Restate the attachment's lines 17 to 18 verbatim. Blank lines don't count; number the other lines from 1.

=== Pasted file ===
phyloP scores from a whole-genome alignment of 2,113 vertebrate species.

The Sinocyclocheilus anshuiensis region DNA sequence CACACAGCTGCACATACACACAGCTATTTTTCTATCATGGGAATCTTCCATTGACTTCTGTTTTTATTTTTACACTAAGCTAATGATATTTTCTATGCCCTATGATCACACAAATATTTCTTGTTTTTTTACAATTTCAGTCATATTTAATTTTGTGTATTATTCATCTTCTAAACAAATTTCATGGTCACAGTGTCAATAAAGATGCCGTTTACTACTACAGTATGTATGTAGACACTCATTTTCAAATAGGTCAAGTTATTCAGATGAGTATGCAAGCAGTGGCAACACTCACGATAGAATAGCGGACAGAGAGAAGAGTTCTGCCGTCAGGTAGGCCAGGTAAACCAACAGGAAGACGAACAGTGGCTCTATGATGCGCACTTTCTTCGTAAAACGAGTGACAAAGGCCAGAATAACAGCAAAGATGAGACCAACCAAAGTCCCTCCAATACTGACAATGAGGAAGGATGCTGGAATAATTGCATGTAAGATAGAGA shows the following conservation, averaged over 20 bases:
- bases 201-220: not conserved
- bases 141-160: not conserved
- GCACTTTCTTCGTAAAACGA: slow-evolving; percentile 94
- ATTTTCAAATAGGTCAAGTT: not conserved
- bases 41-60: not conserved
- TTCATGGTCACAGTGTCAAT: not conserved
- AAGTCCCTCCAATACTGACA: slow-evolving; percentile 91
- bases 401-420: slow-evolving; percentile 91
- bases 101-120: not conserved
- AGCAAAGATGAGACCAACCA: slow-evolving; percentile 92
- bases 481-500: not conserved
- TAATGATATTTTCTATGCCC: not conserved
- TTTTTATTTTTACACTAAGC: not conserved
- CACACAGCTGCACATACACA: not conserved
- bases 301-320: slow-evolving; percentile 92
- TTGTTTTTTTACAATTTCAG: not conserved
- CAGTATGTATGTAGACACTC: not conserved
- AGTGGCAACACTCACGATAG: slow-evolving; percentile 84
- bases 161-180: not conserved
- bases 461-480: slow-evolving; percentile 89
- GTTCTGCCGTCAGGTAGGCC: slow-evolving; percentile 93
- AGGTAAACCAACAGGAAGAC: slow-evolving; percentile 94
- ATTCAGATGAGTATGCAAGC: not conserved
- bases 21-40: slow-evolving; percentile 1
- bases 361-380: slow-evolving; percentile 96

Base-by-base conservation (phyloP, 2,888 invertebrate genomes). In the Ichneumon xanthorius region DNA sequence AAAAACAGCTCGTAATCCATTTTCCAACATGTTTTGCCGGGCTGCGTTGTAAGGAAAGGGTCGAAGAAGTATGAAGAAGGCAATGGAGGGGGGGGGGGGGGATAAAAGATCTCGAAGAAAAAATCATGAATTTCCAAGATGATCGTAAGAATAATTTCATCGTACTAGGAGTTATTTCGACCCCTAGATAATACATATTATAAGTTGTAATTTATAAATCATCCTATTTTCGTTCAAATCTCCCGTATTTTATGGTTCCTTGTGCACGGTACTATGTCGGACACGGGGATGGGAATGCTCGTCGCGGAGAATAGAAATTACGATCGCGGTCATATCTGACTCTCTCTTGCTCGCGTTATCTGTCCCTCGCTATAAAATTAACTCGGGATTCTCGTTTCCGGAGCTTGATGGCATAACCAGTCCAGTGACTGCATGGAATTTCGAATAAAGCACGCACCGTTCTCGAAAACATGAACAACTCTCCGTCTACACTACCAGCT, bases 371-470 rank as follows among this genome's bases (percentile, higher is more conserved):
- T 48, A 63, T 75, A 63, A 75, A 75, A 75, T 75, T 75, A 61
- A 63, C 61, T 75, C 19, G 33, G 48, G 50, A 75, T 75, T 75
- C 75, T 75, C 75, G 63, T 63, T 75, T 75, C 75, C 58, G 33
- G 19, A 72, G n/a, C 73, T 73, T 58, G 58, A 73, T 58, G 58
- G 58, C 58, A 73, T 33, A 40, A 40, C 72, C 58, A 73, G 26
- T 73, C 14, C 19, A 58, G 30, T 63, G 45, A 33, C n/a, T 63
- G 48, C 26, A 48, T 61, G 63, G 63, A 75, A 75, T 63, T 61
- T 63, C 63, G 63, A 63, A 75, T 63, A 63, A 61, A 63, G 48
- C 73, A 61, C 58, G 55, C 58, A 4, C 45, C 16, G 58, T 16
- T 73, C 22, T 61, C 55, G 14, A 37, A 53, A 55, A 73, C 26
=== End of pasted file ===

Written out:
- bases 301-320: slow-evolving; percentile 92
- TTGTTTTTTTACAATTTCAG: not conserved